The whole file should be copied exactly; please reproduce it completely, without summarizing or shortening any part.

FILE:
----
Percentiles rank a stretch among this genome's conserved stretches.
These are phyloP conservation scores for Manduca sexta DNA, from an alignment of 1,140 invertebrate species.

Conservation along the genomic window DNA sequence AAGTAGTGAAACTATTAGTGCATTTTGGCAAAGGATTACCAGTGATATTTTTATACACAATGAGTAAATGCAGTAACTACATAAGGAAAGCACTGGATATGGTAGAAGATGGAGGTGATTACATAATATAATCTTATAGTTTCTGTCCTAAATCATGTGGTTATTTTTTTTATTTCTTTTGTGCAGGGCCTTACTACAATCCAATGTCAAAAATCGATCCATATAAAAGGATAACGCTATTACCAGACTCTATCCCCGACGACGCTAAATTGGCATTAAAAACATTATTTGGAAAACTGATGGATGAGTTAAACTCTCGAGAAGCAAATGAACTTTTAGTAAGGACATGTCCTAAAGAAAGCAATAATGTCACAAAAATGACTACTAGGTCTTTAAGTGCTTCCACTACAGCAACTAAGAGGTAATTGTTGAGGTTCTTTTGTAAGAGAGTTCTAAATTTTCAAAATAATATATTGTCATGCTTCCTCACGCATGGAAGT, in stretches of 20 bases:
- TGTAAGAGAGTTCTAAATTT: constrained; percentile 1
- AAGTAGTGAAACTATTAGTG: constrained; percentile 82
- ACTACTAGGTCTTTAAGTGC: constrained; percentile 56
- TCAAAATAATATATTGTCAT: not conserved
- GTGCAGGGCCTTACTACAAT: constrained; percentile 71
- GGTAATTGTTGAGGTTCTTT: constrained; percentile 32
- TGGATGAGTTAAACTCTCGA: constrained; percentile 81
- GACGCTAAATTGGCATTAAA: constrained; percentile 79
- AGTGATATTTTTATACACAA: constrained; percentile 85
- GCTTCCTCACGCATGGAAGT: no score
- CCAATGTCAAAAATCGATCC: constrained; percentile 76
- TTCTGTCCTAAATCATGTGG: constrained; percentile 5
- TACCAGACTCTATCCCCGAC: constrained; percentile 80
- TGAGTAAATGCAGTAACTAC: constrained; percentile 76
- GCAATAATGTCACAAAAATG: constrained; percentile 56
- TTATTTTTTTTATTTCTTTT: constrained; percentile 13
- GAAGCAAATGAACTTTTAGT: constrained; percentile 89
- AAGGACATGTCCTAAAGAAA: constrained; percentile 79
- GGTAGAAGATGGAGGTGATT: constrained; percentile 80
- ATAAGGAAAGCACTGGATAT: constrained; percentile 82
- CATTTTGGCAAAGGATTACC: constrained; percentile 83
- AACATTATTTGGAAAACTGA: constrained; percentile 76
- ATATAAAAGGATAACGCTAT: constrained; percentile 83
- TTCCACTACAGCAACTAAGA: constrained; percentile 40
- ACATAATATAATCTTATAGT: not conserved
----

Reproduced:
Percentiles rank a stretch among this genome's conserved stretches.
These are phyloP conservation scores for Manduca sexta DNA, from an alignment of 1,140 invertebrate species.

Conservation along the genomic window DNA sequence AAGTAGTGAAACTATTAGTGCATTTTGGCAAAGGATTACCAGTGATATTTTTATACACAATGAGTAAATGCAGTAACTACATAAGGAAAGCACTGGATATGGTAGAAGATGGAGGTGATTACATAATATAATCTTATAGTTTCTGTCCTAAATCATGTGGTTATTTTTTTTATTTCTTTTGTGCAGGGCCTTACTACAATCCAATGTCAAAAATCGATCCATATAAAAGGATAACGCTATTACCAGACTCTATCCCCGACGACGCTAAATTGGCATTAAAAACATTATTTGGAAAACTGATGGATGAGTTAAACTCTCGAGAAGCAAATGAACTTTTAGTAAGGACATGTCCTAAAGAAAGCAATAATGTCACAAAAATGACTACTAGGTCTTTAAGTGCTTCCACTACAGCAACTAAGAGGTAATTGTTGAGGTTCTTTTGTAAGAGAGTTCTAAATTTTCAAAATAATATATTGTCATGCTTCCTCACGCATGGAAGT, in stretches of 20 bases:
- TGTAAGAGAGTTCTAAATTT: constrained; percentile 1
- AAGTAGTGAAACTATTAGTG: constrained; percentile 82
- ACTACTAGGTCTTTAAGTGC: constrained; percentile 56
- TCAAAATAATATATTGTCAT: not conserved
- GTGCAGGGCCTTACTACAAT: constrained; percentile 71
- GGTAATTGTTGAGGTTCTTT: constrained; percentile 32
- TGGATGAGTTAAACTCTCGA: constrained; percentile 81
- GACGCTAAATTGGCATTAAA: constrained; percentile 79
- AGTGATATTTTTATACACAA: constrained; percentile 85
- GCTTCCTCACGCATGGAAGT: no score
- CCAATGTCAAAAATCGATCC: constrained; percentile 76
- TTCTGTCCTAAATCATGTGG: constrained; percentile 5
- TACCAGACTCTATCCCCGAC: constrained; percentile 80
- TGAGTAAATGCAGTAACTAC: constrained; percentile 76
- GCAATAATGTCACAAAAATG: constrained; percentile 56
- TTATTTTTTTTATTTCTTTT: constrained; percentile 13
- GAAGCAAATGAACTTTTAGT: constrained; percentile 89
- AAGGACATGTCCTAAAGAAA: constrained; percentile 79
- GGTAGAAGATGGAGGTGATT: constrained; percentile 80
- ATAAGGAAAGCACTGGATAT: constrained; percentile 82
- CATTTTGGCAAAGGATTACC: constrained; percentile 83
- AACATTATTTGGAAAACTGA: constrained; percentile 76
- ATATAAAAGGATAACGCTAT: constrained; percentile 83
- TTCCACTACAGCAACTAAGA: constrained; percentile 40
- ACATAATATAATCTTATAGT: not conserved